Platform workers can no longer be fired automatically by algorithms, according to new European Union rules agreed today in a sweeping reform of the gig economy that will affect Uber drivers and Deliveroo couriers.
“Now we have a proper system, which is something that doesn’t exist anywhere else around the world,” said Elisabetta Gualmini, an Italian politician who led the negotiations for the European Parliament, in a press conference on Wednesday. She described the new rules as a real improvement in the labor rights for millions of workers.
“We do not want an inhuman labor market,” she said, citing the case of a delivery rider in Italy who was fired last year via an automatic email because he did not complete a delivery. The reason? He had been killed just hours before in a road accident. The platform involved, Glovo, told his family at the time it had been a mistake.
The issue of platform work is an existential issue for Europe, Gualmini said. “We are not against changes in innovation,” she added. “But we think that we have to manage these big transitions and transformations in order to protect workers.”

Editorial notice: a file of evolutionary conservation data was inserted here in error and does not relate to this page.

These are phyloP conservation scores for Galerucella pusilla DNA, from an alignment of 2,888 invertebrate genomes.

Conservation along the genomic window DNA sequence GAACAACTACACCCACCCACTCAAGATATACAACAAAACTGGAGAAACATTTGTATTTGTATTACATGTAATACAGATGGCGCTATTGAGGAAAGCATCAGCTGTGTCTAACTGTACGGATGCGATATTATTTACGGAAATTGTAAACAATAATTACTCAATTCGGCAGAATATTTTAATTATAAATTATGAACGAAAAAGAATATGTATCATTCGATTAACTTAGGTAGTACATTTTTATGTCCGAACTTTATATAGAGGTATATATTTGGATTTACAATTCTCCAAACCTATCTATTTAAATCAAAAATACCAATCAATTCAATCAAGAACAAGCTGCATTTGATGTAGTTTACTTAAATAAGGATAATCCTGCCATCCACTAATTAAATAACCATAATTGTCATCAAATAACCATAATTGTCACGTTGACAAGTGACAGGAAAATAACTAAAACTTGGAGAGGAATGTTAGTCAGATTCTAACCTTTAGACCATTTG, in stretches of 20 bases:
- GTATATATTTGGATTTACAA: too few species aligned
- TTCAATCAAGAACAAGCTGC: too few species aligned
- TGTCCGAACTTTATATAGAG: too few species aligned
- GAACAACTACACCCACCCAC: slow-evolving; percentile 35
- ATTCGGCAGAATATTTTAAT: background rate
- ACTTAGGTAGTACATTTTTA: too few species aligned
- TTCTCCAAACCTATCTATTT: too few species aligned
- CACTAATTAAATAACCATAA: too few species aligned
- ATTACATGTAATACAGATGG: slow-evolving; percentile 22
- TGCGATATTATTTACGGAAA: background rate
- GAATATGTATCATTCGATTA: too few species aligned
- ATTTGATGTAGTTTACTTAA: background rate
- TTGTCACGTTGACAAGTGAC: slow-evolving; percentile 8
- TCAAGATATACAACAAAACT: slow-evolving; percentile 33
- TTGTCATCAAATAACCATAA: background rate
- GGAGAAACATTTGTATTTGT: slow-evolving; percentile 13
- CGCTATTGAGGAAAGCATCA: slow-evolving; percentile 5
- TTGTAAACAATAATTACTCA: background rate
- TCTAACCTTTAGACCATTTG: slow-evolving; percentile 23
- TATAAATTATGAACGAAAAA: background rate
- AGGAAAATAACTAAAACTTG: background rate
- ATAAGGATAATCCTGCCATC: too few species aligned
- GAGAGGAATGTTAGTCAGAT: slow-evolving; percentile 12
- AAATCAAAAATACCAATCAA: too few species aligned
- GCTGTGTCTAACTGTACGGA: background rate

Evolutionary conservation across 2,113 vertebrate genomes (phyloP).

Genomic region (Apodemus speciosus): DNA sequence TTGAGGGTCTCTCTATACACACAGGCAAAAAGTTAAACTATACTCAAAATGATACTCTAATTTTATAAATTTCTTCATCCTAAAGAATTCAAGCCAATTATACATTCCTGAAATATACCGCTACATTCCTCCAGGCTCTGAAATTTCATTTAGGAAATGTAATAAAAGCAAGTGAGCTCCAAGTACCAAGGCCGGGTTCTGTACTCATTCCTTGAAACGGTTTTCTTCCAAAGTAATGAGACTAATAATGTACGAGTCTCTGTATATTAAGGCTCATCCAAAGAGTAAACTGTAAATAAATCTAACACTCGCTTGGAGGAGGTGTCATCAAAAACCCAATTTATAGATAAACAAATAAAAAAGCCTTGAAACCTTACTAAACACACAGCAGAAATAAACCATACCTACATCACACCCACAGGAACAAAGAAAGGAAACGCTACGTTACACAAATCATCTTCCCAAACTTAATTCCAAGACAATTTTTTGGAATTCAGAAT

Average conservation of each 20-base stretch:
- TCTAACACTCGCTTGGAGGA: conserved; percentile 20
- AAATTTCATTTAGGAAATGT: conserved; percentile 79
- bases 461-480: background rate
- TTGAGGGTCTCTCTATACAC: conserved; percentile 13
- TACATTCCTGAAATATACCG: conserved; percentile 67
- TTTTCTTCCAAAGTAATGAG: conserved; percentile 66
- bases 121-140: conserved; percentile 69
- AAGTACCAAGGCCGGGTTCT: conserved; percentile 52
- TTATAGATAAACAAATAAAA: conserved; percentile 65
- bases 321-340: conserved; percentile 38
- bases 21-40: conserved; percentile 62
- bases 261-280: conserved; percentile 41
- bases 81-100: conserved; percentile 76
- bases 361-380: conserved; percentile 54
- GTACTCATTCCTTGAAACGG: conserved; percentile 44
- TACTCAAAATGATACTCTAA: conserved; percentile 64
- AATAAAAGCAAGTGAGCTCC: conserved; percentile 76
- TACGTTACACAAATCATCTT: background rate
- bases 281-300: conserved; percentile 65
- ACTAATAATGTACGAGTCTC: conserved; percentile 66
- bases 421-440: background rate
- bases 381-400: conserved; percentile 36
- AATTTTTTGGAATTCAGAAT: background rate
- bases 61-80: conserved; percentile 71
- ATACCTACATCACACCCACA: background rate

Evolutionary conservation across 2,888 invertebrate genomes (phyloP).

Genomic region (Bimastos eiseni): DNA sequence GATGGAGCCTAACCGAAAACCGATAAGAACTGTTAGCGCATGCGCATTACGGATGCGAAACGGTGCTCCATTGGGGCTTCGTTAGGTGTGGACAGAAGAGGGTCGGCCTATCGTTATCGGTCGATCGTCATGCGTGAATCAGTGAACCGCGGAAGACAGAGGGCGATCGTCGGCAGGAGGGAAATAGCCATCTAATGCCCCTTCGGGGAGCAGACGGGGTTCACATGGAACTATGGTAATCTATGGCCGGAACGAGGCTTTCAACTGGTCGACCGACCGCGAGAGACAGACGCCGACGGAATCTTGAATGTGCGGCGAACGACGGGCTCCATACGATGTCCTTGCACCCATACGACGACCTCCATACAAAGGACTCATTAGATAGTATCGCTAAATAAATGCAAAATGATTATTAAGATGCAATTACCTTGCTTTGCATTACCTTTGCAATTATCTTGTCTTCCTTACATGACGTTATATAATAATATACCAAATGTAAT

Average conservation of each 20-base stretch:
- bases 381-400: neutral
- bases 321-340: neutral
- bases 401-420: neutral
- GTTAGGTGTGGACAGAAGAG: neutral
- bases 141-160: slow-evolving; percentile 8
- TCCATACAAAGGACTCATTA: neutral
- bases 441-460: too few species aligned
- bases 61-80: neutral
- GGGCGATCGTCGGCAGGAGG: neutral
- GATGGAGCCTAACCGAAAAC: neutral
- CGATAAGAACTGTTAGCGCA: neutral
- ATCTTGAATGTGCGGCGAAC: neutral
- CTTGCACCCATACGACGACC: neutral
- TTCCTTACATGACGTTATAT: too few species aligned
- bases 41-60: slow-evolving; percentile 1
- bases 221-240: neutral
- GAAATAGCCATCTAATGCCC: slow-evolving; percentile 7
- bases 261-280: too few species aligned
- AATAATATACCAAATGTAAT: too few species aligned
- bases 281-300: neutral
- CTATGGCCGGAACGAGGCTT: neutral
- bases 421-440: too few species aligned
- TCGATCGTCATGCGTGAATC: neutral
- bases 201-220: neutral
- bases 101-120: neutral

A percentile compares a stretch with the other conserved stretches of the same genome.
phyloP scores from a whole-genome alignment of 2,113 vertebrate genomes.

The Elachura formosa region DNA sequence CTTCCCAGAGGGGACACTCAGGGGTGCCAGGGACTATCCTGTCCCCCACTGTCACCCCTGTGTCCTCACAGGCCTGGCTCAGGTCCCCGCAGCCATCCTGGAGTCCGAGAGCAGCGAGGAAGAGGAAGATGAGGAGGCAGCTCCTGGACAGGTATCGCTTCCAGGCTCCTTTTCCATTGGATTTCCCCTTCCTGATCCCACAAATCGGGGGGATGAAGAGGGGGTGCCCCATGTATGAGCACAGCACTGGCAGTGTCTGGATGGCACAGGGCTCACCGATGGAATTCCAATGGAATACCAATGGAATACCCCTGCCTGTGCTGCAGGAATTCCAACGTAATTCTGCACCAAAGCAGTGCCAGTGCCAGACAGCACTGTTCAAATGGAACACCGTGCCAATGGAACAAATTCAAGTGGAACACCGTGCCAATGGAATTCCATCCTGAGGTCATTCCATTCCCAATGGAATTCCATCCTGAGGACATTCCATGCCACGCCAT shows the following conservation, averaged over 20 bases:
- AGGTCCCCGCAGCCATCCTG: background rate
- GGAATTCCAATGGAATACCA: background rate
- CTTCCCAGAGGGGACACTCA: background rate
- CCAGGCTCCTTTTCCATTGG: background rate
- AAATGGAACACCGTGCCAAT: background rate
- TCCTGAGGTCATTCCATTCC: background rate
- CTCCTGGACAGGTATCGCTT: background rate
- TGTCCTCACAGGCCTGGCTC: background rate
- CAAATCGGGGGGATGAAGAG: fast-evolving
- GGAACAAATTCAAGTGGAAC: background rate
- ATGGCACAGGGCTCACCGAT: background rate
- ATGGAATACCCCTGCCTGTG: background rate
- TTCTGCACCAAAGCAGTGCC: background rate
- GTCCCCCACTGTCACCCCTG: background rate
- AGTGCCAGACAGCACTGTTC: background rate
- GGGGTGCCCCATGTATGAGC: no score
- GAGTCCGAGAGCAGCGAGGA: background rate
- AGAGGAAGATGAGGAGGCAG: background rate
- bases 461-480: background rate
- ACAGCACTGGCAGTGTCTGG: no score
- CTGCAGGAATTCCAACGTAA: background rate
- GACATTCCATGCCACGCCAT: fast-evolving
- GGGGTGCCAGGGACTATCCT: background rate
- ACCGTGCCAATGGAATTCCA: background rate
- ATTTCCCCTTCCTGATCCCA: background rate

Negotiators from the EU’s three branches of government—the Council, the Commission and the Parliament—debated for 11 hours, through Tuesday night, to agree sweeping reform of the platform economy and the rules governing the EU’s 28 million platform workers, who include taxi drivers and food delivery couriers. The deal is a provisional agreement which means it still needs to be signed off by European governments and politicians sitting in the European Parliament.
The new rules also attempt to clarify whether platform workers are employees entitled to sick pay, holiday pay and pension contributions, or self-employed free agents, who are not.
“If you are completely dependent on an algorithm, a machine, for the organization of work, your breaks, the speed with which you have to deliver things and your vacations, it is very hard to consider yourself self-employed,” Gualmini said. “So you are a worker, you are an employee, and you deserve to have social rights.”
The platform work directive now states that workers should be legally considered as employees if their relationship with the platform paying them meets two of the following five criteria: if the platform allocates their tasks, restricts working hours, limits their earnings, supervises their performance, or imposes rules about their conduct or appearance.